“My favorite is the New Orleans to Destin flight. Shortly after takeoff, you start seeing the islands off the coast of Louisiana. Then from [the] Chandeleur Island[s] on to Ship Island, and before you know it, you’re crossing the mouth of Mobile Bay and Fort Morgan and over the Ferris wheel at the wharf in Orange Beach. You see the coastline all the way to Destin.”
Doesn’t that sound fun? Remember when flying was fun? Turns out, it still can be.
“This is the closest you’re going to get to a private airport experience without owning your own airplane,” added Southern Airways Express COO Keith Sisson to his description of the carrier’s new service from New Orleans’ historic Lakefront Airport to the beach resort of Destin.
Southern Express’ flights are made with small nine-passenger Cessna turboprop aircraft that fly at much lower altitudes than the big planes, so you can really see what you’re flying over. And every seat is a window seat.
But the differences in this flying experience and most others today start way before take-off. “What makes our experience different, is that it’s very much similar to the way flying used to be in the sixties and seventies,” said the airline’s CEO Stan Little. “We have the ability to allow you to get to the airport twenty minutes before the plane takes off.
“You park in a parking lot that’s fifty feet from the aircraft. We’ve been able to make the process both streamlined and comfortable. It’s very much the same experience you’d have if you owned the aircraft.”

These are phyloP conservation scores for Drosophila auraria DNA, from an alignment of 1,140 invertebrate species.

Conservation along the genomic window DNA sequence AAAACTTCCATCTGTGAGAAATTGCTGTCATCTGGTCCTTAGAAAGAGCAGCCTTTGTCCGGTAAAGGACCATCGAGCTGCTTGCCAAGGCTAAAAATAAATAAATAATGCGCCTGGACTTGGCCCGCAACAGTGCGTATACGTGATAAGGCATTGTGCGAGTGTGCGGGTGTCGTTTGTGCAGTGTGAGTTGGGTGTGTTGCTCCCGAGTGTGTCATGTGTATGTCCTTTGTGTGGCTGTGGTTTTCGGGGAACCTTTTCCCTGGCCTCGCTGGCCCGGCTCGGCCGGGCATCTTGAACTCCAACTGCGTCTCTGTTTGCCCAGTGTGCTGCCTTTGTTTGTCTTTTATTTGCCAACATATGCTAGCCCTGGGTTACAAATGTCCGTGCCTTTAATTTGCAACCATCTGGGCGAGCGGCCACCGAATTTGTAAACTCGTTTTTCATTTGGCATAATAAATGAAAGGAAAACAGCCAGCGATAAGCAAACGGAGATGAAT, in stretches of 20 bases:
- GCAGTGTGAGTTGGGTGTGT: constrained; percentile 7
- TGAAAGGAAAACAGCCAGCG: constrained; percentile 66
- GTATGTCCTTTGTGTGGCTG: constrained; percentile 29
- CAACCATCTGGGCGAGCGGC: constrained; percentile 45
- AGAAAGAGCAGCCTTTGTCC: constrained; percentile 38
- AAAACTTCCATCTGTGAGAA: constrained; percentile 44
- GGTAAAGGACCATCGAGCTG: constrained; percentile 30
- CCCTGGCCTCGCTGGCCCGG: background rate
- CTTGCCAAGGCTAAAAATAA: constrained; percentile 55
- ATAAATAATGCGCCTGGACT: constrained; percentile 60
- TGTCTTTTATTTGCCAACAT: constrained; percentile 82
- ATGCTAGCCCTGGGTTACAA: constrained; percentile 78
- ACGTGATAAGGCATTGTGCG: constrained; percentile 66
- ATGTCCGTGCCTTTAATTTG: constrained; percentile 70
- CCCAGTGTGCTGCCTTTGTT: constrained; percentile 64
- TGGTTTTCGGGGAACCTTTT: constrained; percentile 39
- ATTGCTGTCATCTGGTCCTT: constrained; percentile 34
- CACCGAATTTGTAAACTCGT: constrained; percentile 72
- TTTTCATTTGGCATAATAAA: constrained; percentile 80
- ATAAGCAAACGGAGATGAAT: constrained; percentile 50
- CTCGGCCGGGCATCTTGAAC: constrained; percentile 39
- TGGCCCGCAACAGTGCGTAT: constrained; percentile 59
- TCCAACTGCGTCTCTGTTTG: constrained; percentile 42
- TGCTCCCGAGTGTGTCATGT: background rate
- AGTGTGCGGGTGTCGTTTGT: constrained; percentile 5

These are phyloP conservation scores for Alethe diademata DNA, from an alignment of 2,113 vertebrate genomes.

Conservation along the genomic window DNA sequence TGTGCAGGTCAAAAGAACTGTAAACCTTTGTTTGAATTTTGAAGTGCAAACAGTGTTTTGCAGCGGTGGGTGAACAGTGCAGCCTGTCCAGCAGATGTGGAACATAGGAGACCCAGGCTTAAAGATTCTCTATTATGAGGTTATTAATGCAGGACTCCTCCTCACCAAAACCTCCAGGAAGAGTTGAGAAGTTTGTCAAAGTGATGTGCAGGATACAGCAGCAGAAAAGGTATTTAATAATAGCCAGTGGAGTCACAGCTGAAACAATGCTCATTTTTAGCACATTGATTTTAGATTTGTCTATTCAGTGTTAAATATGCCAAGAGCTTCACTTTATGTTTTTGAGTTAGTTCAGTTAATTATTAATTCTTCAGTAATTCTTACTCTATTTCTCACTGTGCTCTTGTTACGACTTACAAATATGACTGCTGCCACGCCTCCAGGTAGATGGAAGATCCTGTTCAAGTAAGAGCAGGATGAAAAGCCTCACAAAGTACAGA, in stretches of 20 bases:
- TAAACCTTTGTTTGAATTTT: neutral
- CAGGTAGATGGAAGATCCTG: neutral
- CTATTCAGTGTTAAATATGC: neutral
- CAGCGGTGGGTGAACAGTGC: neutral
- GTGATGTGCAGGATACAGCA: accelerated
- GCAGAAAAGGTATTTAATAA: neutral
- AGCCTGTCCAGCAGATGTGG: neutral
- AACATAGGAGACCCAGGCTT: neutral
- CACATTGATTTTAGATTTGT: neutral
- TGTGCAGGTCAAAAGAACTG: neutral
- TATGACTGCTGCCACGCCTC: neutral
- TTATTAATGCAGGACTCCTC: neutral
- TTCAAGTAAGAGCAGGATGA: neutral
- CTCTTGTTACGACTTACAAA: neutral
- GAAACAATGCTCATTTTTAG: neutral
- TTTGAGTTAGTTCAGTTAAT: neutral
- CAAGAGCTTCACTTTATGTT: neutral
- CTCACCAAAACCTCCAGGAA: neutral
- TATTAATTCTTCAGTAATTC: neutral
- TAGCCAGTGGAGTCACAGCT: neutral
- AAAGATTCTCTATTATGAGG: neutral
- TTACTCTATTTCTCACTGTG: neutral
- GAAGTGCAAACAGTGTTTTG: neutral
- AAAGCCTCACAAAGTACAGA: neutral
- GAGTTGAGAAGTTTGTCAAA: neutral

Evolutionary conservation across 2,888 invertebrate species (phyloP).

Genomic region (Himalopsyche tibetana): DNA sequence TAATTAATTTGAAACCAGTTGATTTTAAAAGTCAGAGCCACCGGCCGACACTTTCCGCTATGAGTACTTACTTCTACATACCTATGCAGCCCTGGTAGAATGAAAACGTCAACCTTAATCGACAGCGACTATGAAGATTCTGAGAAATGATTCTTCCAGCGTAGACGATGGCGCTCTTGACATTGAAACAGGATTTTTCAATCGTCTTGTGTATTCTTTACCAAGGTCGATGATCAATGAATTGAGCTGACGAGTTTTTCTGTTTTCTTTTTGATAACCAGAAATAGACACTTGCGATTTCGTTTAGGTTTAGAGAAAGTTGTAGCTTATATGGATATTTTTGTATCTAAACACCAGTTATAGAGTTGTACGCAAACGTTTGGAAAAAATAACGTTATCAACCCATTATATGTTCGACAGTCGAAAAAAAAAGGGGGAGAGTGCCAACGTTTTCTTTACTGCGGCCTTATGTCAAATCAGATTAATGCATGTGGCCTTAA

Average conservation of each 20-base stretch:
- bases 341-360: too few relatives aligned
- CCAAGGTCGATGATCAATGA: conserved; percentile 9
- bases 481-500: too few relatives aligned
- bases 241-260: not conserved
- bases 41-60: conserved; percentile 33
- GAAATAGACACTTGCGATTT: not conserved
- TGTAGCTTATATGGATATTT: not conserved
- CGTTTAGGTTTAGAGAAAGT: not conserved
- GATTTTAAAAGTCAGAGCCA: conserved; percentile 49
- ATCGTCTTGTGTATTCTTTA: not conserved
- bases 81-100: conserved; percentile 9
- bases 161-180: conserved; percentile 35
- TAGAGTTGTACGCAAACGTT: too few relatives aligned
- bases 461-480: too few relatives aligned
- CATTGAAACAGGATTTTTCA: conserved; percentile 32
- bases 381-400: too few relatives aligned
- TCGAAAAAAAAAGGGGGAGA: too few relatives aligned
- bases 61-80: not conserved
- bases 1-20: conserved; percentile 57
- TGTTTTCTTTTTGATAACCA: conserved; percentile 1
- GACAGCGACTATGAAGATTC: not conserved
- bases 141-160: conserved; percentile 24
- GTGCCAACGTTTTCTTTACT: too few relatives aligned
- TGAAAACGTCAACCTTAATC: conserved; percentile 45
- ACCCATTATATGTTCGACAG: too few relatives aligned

Southern Express also offers non-stop service from New Orleans to Memphis and seasonally to Panama City, using the “executive terminals”—the facilities that private pilots use—at the airports it serves. “We don’t care if you have holes in your socks ‘cause you don’t have to take off your shoes,” added Sisson with a grin in his voice, noting that while all passengers are electronically prescreened at the time they buy their tickets, the boarding process is much easier and quicker than at big airports. And bags are free—even golf clubs—often loaded onto the plane by your pilot.
Need a rental car when you arrive? You can arrange to have one waiting—on the tarmac, engine running, just steps from your plane.
Though you won’t need to arrive at the airport particularly early, you should. Because next door to where your flight takes off is one of America’s most beautiful and historic airline terminals. Dedicated in 1934, the main terminal at Lakefront Airport was designed by the same architectural firm that Huey P. Long employed to construct the Louisiana State Capitol building. And like the Capitol, Lakefront Airport’s main terminal is considered an Art Deco masterpiece.
Between 1934 and 1940, several major U.S. cities constructed similarly styled airport terminal buildings, including New York’s LaGuardia, Washington National, and Houston Hobby airports; but the majority of these Art Deco terminals were demolished in the mid-1950s to make room for the demands of the jet age. Lakefront is one of a handful of restored terminals that remain in existence from this era.